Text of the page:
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Australia Australian music legend Archie Roach returns to South Australia to open WOMADelaide despite battling chronic illness

23:02  04 march  2021
23:02  04 march  2021 Source:   abc.net.au

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Archie Roach wearing glasses and smiling at the camera: Archie Roach has lived with obstructive pulmonary disease for years but it has not stopped him from giving music his all. (ABS News: Simon Royal) © Provided by ABC NEWS Archie Roach has lived with obstructive pulmonary disease for years but it has not stopped him from giving music his all. (ABS News: Simon Royal)

Singer and songwriter Archie Roach is giving Australian music all he can, returning to South Australia to open the WOMADelaide music festival on Friday night.

Despite a debilitating chronic illness, Roach is returning for his seventh appearance at WOMAD since 1992, when the festival began.

The powerful advocate for First Nations peoples said sharing music and stories was his passion.

"I found this connection that I have with people that come to see me play and tell stories from stage," he said.

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"It's an actual relationship that you have with [the] audience and they've helped me through the years."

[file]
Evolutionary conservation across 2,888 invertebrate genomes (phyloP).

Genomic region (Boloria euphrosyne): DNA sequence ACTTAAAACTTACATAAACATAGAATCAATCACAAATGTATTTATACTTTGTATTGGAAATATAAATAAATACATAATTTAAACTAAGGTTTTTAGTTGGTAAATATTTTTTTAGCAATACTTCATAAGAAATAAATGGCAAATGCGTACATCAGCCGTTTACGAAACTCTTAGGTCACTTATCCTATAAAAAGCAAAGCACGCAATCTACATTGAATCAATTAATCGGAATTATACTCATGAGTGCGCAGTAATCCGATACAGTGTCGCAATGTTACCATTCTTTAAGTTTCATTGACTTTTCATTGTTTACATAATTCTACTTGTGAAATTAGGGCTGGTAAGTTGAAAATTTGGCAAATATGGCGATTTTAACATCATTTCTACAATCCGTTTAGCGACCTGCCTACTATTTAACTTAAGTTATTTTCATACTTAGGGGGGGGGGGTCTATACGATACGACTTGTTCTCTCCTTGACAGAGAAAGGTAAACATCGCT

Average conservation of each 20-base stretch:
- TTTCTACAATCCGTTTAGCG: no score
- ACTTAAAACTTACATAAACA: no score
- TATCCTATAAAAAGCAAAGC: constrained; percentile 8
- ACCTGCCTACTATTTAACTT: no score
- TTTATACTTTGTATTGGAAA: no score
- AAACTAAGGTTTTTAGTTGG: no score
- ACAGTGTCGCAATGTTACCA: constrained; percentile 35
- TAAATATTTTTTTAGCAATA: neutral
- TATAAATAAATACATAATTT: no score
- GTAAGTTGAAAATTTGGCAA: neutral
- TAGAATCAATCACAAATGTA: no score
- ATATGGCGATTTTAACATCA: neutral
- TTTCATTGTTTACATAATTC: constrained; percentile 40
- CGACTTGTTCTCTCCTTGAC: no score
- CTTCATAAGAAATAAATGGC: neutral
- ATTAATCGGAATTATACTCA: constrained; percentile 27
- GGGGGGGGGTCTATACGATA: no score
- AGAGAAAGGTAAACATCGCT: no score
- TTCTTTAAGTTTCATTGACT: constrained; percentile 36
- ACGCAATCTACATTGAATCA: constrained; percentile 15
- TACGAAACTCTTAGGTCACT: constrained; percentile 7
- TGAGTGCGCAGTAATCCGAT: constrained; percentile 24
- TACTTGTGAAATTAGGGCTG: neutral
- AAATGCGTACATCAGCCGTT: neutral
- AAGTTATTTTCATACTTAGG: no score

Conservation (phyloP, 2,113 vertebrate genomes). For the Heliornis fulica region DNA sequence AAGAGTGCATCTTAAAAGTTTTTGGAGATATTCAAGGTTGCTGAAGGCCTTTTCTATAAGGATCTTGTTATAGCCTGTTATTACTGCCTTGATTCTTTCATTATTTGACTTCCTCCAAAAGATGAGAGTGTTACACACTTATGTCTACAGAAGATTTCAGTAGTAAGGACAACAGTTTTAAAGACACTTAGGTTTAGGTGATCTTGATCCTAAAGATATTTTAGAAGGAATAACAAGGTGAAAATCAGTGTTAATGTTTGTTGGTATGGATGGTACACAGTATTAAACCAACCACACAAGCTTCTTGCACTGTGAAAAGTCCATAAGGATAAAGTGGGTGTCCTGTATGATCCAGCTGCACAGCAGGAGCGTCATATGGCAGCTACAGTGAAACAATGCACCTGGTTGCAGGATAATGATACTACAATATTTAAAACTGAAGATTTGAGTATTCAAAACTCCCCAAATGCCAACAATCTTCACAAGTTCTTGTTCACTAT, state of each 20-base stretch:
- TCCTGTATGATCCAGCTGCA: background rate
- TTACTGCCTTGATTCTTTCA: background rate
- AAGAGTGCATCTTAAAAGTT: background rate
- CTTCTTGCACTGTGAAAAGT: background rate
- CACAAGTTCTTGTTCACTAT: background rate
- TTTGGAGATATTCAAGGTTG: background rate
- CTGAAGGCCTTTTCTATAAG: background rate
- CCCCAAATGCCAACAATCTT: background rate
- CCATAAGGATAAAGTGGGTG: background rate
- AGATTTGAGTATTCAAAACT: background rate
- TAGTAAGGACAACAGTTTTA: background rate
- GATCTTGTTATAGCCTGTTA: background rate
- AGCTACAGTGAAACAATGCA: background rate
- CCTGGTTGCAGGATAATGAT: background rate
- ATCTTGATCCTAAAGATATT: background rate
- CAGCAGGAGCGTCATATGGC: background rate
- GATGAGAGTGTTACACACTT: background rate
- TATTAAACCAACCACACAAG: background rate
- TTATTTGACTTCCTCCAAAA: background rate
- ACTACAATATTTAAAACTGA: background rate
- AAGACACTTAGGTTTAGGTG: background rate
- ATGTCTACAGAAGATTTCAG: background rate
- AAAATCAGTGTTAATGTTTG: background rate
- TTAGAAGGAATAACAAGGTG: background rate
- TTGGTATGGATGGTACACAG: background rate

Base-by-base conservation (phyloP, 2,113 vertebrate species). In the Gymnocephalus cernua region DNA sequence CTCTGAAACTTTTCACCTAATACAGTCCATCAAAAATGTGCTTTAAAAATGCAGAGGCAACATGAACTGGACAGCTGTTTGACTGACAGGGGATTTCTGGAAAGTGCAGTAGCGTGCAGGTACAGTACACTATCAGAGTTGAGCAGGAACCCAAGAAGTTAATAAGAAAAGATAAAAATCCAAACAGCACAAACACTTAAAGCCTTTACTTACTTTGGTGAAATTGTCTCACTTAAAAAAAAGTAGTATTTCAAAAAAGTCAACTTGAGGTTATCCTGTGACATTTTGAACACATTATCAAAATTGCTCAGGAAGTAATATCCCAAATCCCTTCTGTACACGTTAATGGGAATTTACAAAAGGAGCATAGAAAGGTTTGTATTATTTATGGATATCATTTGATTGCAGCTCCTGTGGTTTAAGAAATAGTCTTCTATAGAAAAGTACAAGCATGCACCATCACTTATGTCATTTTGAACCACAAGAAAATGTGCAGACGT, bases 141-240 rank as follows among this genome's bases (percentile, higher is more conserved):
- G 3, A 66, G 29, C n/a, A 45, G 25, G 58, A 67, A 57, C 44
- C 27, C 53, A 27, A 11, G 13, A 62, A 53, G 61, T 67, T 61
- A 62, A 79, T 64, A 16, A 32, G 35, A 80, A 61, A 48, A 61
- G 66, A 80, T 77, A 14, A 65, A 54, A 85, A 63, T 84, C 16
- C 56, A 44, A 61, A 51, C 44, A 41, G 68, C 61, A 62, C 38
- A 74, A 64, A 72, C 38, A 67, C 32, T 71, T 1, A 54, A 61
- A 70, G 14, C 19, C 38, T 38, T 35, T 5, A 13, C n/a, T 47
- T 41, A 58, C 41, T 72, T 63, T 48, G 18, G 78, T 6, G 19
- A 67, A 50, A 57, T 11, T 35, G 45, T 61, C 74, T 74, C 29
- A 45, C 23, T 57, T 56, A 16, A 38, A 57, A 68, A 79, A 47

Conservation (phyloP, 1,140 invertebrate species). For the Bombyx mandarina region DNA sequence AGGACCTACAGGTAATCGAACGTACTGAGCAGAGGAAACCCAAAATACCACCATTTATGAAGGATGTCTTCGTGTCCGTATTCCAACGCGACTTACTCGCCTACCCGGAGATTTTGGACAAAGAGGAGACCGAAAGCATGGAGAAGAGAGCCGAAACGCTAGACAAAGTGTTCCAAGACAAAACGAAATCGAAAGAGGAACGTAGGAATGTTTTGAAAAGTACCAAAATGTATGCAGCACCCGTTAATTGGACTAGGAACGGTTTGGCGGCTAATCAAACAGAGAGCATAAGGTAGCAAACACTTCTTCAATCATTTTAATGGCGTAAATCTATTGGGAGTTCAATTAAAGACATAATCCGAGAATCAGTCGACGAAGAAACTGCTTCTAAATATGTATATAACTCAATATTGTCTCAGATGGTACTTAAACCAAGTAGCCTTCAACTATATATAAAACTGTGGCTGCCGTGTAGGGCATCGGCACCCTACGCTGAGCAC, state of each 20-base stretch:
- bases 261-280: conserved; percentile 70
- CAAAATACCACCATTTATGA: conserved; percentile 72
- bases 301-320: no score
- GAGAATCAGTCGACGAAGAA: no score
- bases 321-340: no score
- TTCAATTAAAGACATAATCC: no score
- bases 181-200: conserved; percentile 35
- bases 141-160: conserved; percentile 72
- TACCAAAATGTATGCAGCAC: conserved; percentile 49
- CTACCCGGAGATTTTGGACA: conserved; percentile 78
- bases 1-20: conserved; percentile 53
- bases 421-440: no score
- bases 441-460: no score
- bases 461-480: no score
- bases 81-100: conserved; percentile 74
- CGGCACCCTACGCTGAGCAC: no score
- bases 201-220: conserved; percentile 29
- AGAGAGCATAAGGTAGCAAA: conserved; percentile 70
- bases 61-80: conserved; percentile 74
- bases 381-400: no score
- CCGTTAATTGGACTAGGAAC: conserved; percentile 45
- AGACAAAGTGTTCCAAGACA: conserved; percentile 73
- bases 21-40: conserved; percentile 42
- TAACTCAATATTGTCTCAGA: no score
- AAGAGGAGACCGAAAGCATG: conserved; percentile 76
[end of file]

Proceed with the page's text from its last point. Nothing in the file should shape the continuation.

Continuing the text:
Roach has been battling chronic obstructive pulmonary disease and was critically ill when he performed at his induction into the ARIA hall of fame last November.

He said those who come to see him give him life.

"I'm not being forced to do this; because of my health, in fact, I actually argue with people, 'nah I want to do this, I'm just doing what I want to do,'" Roach said.

"This [oxygen] enables me to do what I love to do… people need to understand that I'm OK, really."

Tough times embracing a new world

During the pandemic, Roach was re-recording his first album — Charcoal Lane — at his kitchen table.

"It's different, the feel of the songs, it's like the songs have grown with me through the years, as I've grown and it's like old friends catching up with each other."

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Roach said although he could not perform live, he learnt to embrace performing online.

"It's different. You've just got to put yourself in a place where, if you're talking to camera, then you've just got to imagine that there's people there," he said.

"It's strange at first but I could seem to do that, imagine."

Roach was brought to tears when talking about his old friend and mentor, Australian music figure Michael Gudinski, who died at the age of 68 this week.

"He was a great supporter of First Nations, or Indigenous or Torres Straight Islander musicians," he said.

"He's given us that chance, but more than that, he became a great friend, it's going to be a little bit lonelier — Australian music has lost a great champion, that's for sure.

"Especially the last couple of years, he's been a great supporter of what we do.

"I remember him saying to me, 'I come to see your show and you actually do a little bit more than just sing songs, Archie.'

"He understood then what it was, I actually try and bring people together through my music and stories and get a better understanding of who we are as a people and he realised that."

While promoters have called this Roach's farewell to WOMAD, it won't be if he can help it.

"If they ask for me back, I'd love to come again," Roach said.

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